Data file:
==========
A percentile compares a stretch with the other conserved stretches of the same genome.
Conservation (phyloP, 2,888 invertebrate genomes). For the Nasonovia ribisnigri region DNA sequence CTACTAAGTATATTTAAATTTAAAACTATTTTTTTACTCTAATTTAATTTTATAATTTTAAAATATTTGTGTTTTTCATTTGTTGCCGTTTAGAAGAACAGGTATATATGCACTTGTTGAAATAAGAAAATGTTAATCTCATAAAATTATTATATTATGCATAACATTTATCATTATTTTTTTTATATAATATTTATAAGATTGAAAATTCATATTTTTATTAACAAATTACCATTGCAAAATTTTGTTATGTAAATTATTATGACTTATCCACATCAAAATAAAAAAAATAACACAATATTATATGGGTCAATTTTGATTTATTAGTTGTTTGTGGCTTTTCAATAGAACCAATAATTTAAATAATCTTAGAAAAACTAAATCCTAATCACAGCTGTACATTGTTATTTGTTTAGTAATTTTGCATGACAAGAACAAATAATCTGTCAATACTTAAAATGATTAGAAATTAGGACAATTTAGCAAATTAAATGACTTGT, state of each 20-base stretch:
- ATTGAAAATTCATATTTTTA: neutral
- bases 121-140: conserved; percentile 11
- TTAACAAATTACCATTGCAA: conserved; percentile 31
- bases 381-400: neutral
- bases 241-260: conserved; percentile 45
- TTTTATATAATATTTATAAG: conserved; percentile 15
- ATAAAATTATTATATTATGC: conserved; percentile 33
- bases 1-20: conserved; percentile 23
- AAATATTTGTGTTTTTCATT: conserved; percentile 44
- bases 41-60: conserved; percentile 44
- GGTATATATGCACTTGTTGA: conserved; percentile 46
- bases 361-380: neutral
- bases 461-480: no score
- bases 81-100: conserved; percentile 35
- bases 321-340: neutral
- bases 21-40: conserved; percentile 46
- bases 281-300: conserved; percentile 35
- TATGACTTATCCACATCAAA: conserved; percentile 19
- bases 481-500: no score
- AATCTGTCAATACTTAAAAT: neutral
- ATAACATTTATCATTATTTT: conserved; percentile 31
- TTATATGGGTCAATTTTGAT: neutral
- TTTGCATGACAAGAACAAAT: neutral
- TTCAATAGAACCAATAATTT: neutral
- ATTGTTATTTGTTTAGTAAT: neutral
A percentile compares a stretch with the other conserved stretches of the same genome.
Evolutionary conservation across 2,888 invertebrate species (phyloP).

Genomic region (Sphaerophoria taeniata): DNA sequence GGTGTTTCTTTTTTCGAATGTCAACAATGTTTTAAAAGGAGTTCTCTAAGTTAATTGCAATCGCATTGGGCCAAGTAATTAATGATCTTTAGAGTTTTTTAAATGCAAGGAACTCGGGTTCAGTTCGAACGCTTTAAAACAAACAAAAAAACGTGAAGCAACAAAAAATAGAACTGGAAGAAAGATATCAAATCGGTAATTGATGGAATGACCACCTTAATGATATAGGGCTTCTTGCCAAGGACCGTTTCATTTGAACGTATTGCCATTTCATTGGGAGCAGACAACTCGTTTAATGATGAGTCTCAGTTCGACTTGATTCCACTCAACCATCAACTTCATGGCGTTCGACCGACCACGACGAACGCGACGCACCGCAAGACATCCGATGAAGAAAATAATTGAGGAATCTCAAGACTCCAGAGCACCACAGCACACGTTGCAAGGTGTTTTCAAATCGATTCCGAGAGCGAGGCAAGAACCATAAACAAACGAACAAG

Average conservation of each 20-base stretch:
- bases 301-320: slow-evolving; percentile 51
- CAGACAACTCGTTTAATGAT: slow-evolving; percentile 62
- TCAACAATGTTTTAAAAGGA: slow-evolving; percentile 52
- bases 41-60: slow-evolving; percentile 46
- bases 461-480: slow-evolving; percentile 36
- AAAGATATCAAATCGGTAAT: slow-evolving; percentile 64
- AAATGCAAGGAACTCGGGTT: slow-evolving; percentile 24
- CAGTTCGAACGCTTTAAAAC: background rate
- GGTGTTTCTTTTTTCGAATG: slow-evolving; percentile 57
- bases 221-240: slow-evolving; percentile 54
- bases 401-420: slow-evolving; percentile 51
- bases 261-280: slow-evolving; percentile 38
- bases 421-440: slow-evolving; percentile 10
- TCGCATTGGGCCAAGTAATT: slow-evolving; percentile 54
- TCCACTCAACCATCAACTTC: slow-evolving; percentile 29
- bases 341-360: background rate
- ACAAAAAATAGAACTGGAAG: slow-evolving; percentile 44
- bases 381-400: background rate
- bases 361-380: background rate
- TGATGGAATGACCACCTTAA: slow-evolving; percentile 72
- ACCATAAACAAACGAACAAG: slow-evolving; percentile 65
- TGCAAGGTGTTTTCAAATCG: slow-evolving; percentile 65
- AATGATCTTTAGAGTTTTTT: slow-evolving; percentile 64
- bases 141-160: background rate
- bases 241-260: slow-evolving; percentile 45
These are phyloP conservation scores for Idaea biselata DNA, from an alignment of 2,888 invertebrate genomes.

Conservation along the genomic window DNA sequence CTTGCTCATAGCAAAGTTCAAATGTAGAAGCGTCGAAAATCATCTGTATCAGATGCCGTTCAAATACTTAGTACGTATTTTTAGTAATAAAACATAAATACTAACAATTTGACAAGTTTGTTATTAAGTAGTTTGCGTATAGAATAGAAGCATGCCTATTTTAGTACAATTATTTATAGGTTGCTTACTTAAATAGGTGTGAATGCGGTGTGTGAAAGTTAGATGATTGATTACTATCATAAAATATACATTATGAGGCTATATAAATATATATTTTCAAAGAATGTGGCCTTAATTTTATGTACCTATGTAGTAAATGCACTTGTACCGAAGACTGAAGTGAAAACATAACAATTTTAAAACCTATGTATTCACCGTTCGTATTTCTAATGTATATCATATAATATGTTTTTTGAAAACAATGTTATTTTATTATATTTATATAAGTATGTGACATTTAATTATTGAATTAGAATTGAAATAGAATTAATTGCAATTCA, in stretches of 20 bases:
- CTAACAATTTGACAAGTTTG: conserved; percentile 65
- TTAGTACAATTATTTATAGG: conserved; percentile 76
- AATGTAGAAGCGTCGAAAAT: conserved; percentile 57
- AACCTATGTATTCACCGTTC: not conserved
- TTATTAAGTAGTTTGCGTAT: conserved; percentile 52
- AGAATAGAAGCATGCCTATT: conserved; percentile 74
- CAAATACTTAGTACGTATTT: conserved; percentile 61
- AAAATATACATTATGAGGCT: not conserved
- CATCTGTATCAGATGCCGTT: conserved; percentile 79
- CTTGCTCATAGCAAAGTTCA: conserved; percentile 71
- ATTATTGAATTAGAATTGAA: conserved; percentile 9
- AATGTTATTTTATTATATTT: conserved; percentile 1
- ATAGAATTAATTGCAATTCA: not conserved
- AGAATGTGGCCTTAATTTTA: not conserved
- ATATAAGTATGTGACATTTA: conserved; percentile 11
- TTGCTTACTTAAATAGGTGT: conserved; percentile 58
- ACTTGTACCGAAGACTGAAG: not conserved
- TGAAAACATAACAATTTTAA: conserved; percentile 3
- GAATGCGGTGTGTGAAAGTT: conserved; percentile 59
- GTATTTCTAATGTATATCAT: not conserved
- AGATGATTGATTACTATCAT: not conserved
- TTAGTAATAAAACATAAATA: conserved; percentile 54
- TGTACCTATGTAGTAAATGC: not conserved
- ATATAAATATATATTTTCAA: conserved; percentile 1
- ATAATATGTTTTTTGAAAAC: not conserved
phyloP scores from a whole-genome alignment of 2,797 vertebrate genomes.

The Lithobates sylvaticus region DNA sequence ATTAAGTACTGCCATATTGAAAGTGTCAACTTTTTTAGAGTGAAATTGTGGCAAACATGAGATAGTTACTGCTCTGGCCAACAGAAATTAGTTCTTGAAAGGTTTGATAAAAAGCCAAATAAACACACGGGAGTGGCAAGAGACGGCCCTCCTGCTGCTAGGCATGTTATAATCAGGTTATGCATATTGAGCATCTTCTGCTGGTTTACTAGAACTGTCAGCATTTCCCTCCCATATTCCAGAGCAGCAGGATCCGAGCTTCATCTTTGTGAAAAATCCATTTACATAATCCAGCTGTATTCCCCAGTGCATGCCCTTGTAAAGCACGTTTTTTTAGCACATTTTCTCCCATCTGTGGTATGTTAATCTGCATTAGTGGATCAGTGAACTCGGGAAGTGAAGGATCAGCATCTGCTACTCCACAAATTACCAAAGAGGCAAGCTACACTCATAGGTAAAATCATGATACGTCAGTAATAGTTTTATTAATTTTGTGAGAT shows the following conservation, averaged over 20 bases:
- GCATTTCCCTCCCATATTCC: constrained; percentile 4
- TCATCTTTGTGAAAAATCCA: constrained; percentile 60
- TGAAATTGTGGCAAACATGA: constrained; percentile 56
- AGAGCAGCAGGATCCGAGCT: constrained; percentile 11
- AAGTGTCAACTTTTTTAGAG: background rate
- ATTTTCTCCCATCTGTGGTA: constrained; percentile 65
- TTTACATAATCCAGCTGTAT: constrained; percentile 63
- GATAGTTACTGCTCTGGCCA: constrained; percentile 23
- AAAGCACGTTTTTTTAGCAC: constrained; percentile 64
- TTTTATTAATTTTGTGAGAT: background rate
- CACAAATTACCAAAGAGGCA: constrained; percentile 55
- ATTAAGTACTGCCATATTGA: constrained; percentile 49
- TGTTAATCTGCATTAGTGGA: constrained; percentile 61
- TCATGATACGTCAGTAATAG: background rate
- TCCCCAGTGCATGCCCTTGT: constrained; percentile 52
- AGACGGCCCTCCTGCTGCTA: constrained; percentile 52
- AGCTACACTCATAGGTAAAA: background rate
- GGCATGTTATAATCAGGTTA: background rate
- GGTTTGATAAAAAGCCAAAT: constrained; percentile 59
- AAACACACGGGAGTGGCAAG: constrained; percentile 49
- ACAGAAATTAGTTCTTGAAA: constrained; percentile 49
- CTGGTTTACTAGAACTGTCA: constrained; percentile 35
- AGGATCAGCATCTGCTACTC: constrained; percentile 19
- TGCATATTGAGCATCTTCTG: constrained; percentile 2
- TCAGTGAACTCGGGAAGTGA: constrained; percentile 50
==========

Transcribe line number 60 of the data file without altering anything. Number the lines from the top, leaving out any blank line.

- TTAGTACAATTATTTATAGG: conserved; percentile 76